I am frequently asked about the tax that needs to be paid when a loved one dies. For most, the answer is good news. This post is a summary of what to expect. For a definitive answer for your specific situation, give your tax adviser a call.
1. The Estate Tax. The federal estate tax with its rate of 40% is the most feared. Fortunately with the enactment last year of the American Taxpayer Relief Act of 2012 (sometimes referred to as TRA), most of us have little to worry about since it provides a $5 million exclusion which adjusted for inflation is $5.25 this year. For a married couple that exclusion jumps to $10.5 million. So,
a. If you are not close to the $5.25 million for single people and $10.5 million for married couples, "no worries."
b. If you are way over, hopefully you have had many serious discussions with your tax and legal advisers. If not, call today.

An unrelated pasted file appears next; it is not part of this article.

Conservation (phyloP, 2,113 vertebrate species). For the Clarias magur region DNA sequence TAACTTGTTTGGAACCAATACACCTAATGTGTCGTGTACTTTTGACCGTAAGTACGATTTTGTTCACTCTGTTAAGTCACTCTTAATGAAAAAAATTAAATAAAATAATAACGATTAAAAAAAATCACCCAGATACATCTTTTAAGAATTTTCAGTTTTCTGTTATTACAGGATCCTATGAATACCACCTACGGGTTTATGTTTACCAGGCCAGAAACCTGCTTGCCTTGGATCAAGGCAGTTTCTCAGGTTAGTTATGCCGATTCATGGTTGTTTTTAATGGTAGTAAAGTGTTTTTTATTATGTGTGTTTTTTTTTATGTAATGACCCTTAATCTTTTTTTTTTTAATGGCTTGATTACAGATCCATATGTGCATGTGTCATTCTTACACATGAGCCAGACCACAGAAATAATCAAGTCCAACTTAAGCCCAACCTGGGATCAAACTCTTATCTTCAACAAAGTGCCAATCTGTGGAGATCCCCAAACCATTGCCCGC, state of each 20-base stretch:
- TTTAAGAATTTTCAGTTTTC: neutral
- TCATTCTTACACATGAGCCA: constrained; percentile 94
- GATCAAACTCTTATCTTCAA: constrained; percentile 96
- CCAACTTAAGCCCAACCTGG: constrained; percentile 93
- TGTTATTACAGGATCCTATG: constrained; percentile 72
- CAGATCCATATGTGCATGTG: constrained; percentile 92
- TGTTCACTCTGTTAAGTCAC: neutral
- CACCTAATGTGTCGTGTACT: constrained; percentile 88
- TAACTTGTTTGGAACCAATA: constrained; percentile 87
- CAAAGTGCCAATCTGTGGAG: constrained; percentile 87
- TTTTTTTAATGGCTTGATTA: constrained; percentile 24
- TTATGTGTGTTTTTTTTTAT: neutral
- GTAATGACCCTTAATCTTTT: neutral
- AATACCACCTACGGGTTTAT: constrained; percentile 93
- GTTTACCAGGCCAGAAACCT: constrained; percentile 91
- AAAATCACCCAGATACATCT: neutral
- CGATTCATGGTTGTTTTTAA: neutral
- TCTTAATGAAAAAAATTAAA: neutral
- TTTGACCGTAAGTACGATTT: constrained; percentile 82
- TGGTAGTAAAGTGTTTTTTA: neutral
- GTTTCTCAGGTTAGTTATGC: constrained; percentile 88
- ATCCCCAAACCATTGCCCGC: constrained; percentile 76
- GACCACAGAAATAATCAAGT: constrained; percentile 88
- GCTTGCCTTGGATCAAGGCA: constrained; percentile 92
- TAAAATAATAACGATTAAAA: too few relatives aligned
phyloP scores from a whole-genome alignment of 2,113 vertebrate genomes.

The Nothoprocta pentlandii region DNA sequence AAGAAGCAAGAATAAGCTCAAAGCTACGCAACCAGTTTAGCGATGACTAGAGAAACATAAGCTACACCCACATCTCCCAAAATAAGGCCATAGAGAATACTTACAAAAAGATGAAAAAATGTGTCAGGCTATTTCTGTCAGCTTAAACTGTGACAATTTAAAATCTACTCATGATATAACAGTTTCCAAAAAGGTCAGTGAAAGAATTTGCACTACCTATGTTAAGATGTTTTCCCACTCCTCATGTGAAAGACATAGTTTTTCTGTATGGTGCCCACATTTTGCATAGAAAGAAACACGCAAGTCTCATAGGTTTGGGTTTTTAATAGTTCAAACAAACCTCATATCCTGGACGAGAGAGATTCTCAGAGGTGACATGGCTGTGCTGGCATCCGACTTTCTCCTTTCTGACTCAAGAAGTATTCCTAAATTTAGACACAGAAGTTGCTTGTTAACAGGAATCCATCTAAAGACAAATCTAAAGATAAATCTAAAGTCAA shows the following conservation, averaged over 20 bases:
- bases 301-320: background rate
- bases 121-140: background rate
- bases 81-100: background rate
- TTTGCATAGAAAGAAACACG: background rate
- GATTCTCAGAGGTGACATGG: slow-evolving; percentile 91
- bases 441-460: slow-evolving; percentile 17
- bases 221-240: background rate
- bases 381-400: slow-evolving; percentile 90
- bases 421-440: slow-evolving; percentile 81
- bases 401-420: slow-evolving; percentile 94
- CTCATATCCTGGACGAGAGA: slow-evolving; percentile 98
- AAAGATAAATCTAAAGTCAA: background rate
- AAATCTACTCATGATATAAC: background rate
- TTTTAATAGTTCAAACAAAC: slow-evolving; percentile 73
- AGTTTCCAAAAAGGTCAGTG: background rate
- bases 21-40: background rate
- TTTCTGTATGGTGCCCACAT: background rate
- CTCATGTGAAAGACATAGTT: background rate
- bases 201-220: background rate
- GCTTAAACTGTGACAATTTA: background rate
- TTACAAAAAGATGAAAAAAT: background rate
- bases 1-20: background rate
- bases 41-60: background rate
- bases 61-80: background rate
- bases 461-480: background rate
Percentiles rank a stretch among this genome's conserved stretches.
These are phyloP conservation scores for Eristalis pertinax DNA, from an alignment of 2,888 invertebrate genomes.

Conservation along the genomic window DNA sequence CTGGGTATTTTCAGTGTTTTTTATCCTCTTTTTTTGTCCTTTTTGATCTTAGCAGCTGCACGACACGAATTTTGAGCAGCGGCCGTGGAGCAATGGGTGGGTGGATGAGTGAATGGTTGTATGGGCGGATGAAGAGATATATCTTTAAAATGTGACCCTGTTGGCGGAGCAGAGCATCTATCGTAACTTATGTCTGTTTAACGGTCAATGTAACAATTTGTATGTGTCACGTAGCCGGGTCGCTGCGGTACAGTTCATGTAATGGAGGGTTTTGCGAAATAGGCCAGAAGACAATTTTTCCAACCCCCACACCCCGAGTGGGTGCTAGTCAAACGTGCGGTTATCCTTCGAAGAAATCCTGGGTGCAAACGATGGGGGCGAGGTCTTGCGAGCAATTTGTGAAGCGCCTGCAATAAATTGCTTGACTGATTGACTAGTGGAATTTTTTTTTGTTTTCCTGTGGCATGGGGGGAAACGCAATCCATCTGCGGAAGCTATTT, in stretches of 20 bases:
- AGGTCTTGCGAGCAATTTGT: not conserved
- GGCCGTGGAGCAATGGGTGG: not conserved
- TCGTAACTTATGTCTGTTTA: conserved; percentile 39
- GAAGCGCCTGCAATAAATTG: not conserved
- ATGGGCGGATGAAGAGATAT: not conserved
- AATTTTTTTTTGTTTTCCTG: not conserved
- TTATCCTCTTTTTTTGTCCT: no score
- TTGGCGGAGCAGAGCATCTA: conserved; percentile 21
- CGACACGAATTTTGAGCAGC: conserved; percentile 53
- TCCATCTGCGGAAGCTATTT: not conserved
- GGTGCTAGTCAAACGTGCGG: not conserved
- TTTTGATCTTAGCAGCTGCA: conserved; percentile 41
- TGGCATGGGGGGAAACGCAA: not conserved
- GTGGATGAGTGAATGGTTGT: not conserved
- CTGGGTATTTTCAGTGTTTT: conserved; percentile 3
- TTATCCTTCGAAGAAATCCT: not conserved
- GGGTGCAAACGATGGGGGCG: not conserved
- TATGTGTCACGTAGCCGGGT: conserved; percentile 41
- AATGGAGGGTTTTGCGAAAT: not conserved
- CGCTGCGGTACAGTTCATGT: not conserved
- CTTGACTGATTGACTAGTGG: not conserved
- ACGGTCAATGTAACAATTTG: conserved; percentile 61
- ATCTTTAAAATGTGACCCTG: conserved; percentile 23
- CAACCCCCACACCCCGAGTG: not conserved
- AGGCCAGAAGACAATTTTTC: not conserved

c. If you are in the ball park, you should also make the call to your advisers and start informing yourself of your options. if you are married and a spouse dies, IT IS VERY IMPORTANT THAT A ESTATE TAX RETURN IS FILED WITHIN 9 MONTHS OF THAT DEATH.
Since the Colorado Estate Tax is triggered by the Federal Estate Tax, the above summary is all you need, except if you are in a situation where you are computing your potential tax liability, be sure to add in the Colorado tax.
2. Income Tax.
a. A final return is usually required for the deceased person for the year of death. Follow the IRS instructions for a final return.
b. Upon disbursement income tax usually must be paid on retirement accounts owned by the deceased if the deceased did not pay income tax on the money before it was invested.
c. An income tax return may be due from the estate for income earned from the death until the property is distributed and the estate is closed.
3. Property Tax. You will need to pay property taxes on real estate, motor vehicles, etc. for all property owned by the deceased, until that property is transferred to new owners.
Though I have provided several things to think about, none of it is too startling unless you are one of the very few that must pay the Estate Tax. All the other taxes mentioned are the ordinary taxes that the deceased would pay if living and disbursing a retirement account. If you have questions, or find some of this unsettling, call me or your tax adviser for more information.